USA student says airline pressured her to flush hamster down toilet

USA student says airline pressured her to flush hamster down toilet

She says Spirit staffers told her before her trip that she could bring her pet and later refused to let the animal on her flight at Baltimore Washington International Airport in November of previous year.

Spirit acknowledged that the airline had mistakenly told Aldecosea that Pebbles could accompany her on her November 21 flight but denied anyone from the airline suggested disposing of Pebbles in the toilet.

Aldecosea, under pressure of a medical condition to get home and unsuccessful in her efforts to rent a vehicle, claims that a Spirit representative at that point suggested that she either flush Pebbles down a toilet in the airport restroom or free the rodent outside the terminal.

A United States student is considering suing Spirit Airlines after she followed through on an alleged recommendation to flush her pet hamster down an airport toilet. Aldecosea and Pebbles were allowed to check in for their flight without a hitch (emotional support animals are technically allowed to fly at the discretion of the airline in question).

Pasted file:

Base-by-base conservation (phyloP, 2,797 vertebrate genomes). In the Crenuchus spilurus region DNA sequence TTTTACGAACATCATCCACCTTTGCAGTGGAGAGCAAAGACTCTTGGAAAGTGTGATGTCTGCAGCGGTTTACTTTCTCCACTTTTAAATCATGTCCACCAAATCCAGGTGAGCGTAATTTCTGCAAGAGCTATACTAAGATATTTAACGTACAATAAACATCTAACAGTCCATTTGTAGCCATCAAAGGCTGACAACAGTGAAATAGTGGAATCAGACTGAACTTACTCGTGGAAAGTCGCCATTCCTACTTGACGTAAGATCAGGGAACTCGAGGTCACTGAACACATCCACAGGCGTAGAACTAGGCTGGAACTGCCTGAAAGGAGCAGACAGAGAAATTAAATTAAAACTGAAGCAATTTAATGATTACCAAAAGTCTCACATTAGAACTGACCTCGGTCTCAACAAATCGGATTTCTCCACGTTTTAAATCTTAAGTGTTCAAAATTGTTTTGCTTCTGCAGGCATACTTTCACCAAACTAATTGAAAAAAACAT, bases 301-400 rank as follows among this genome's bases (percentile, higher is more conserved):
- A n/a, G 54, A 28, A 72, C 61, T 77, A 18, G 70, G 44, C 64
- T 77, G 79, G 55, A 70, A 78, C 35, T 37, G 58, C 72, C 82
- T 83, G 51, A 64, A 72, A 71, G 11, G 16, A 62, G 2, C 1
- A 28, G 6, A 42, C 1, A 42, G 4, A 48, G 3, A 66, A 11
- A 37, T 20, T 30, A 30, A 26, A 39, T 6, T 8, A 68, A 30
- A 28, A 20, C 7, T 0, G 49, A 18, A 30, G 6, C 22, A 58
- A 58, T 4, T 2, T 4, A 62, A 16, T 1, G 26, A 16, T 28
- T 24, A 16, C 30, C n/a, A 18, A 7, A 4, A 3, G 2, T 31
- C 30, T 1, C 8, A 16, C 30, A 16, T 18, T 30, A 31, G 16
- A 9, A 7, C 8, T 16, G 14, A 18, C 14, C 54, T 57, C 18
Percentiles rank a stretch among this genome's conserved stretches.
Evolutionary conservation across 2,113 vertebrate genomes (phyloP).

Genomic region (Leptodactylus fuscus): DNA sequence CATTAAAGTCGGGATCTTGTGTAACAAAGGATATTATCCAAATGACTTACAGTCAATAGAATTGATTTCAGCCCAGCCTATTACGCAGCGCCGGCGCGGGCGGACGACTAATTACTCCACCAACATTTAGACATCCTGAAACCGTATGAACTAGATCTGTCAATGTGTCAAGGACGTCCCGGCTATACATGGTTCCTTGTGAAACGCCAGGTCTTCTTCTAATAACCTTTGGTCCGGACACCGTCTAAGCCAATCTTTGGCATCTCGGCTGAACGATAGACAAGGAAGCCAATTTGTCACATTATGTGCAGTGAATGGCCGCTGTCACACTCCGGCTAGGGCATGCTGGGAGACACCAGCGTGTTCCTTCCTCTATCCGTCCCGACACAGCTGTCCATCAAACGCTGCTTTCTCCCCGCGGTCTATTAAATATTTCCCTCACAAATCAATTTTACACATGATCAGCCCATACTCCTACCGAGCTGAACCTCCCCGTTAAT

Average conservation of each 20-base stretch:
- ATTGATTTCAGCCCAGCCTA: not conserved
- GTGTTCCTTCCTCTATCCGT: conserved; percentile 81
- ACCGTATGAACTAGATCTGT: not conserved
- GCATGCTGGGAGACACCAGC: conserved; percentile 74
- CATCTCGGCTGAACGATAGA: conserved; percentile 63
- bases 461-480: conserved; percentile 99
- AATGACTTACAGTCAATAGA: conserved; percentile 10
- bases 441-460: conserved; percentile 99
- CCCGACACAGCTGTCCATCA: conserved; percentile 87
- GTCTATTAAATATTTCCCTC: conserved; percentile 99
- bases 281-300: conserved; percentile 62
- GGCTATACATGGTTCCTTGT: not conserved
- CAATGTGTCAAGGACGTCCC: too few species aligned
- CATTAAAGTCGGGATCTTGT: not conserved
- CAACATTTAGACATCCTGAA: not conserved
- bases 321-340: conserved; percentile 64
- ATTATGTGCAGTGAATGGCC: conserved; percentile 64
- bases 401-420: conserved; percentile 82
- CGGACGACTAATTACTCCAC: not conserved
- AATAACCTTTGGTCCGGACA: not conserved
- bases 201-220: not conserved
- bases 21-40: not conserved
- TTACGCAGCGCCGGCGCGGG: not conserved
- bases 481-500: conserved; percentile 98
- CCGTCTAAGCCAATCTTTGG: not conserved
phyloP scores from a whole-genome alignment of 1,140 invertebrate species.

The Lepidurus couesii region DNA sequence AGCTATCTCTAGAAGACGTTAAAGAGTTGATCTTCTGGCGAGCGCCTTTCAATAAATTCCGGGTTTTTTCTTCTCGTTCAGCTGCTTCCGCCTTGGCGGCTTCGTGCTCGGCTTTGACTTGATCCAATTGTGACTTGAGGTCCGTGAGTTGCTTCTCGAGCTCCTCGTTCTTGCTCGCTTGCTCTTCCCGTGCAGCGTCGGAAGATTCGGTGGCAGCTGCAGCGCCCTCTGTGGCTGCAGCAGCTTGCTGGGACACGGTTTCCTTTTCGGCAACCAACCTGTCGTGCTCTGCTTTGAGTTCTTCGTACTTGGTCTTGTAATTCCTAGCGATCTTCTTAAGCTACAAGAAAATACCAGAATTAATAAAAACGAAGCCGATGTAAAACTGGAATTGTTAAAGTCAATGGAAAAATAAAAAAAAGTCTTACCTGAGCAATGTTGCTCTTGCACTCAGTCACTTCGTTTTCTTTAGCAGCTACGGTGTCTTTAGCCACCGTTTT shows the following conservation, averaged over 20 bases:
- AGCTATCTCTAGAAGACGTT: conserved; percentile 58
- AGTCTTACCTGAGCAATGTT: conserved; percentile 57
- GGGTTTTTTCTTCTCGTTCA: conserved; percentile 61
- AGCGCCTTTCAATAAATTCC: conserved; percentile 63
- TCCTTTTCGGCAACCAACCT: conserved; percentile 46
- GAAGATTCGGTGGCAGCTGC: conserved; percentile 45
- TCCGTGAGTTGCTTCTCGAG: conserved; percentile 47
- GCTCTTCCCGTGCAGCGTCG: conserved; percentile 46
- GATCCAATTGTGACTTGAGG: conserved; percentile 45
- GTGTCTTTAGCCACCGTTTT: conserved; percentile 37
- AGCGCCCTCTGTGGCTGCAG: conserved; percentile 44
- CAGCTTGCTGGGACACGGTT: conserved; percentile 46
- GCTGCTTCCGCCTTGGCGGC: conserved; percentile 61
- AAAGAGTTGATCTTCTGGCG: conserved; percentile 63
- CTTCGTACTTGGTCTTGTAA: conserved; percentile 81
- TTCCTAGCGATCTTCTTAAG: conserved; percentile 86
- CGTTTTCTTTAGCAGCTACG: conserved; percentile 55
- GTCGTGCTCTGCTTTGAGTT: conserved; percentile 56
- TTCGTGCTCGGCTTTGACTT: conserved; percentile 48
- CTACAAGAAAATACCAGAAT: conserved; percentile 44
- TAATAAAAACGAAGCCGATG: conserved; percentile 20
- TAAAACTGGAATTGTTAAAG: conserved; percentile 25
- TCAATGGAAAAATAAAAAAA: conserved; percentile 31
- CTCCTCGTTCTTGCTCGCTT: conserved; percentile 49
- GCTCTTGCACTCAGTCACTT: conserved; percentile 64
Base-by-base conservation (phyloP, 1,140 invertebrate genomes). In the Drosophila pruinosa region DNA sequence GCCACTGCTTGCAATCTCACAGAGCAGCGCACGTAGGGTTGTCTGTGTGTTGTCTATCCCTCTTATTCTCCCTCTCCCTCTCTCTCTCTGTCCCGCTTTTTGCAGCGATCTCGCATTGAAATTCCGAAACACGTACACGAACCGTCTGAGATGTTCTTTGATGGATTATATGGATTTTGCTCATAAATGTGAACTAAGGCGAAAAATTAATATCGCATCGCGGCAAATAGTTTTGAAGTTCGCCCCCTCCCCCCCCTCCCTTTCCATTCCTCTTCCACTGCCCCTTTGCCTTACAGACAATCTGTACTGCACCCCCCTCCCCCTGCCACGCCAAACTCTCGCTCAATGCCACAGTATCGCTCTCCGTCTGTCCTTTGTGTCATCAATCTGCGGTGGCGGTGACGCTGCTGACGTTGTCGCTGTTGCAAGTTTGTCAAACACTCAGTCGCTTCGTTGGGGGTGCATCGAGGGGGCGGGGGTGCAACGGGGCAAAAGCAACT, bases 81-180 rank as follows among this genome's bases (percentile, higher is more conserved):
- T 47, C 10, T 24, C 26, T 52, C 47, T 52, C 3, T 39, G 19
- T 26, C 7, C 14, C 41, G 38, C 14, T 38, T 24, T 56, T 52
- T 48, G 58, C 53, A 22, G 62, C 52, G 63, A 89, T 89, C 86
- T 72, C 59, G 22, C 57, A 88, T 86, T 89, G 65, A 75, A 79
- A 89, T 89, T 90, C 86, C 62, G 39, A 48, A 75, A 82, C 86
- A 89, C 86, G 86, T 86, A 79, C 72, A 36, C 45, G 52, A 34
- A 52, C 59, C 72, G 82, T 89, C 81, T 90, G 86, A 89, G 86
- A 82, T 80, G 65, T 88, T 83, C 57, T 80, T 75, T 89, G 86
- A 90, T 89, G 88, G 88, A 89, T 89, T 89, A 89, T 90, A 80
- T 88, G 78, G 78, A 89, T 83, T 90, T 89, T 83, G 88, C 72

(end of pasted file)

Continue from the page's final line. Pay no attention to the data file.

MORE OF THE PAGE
The university student said she agonised for hours, Spirit Airlines booked her on a later flight while she decided what to do, and considered renting a vehicle to drive back to Miami.

"One of the representatives started giving me little tips like, 'Oh you should just leave her, or flush her down the toilet, '" Aldecosea said.

Under America's Air Carrier Access Act, certain emotional support animals are allowed to travel with their owners on flights, as long as the pet has the right documentation, isn't a threat and doesn't interfere with others.

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Spirit denies that a Spirit employee advised her to either set her hamster loose or flush it. In January, an emotional support peacock named Dexter was barred from travelling on a United Airlines flight, despite having been bought its own ticket.

Why the sudden act of animal cruelty towards an animal she specifically brought to the airport for its emotional significance? "I sat there for a decent 10 minutes crying in the slow down".

However, the airline strenuously denies that its employees played any part in encouraging Pebbles' untimely death. She chose the latter, telling the Miami Herald that it would be more humane to kill Pebbles immediately rather than letting her freeze outside or get hit by a vehicle. The airline reportedly told her it was no problem on the phone, but upon her arrival at the gate at the Baltimore airport, the staff seemed to be singing a different tune.

When asked about flushing her beloved pet, Aldecosea said she made the more humane choice.

Aldecosea's lawyer, Adam Goodman, sees the cases very differently however.

Aldecosa's attorney told the Miami Herald the hamster could fit in the palm of the pet owner's hand.

"Hamsters are welcome in our checkpoint", TSA spokeswoman Sari Koshetz told the newspaper.

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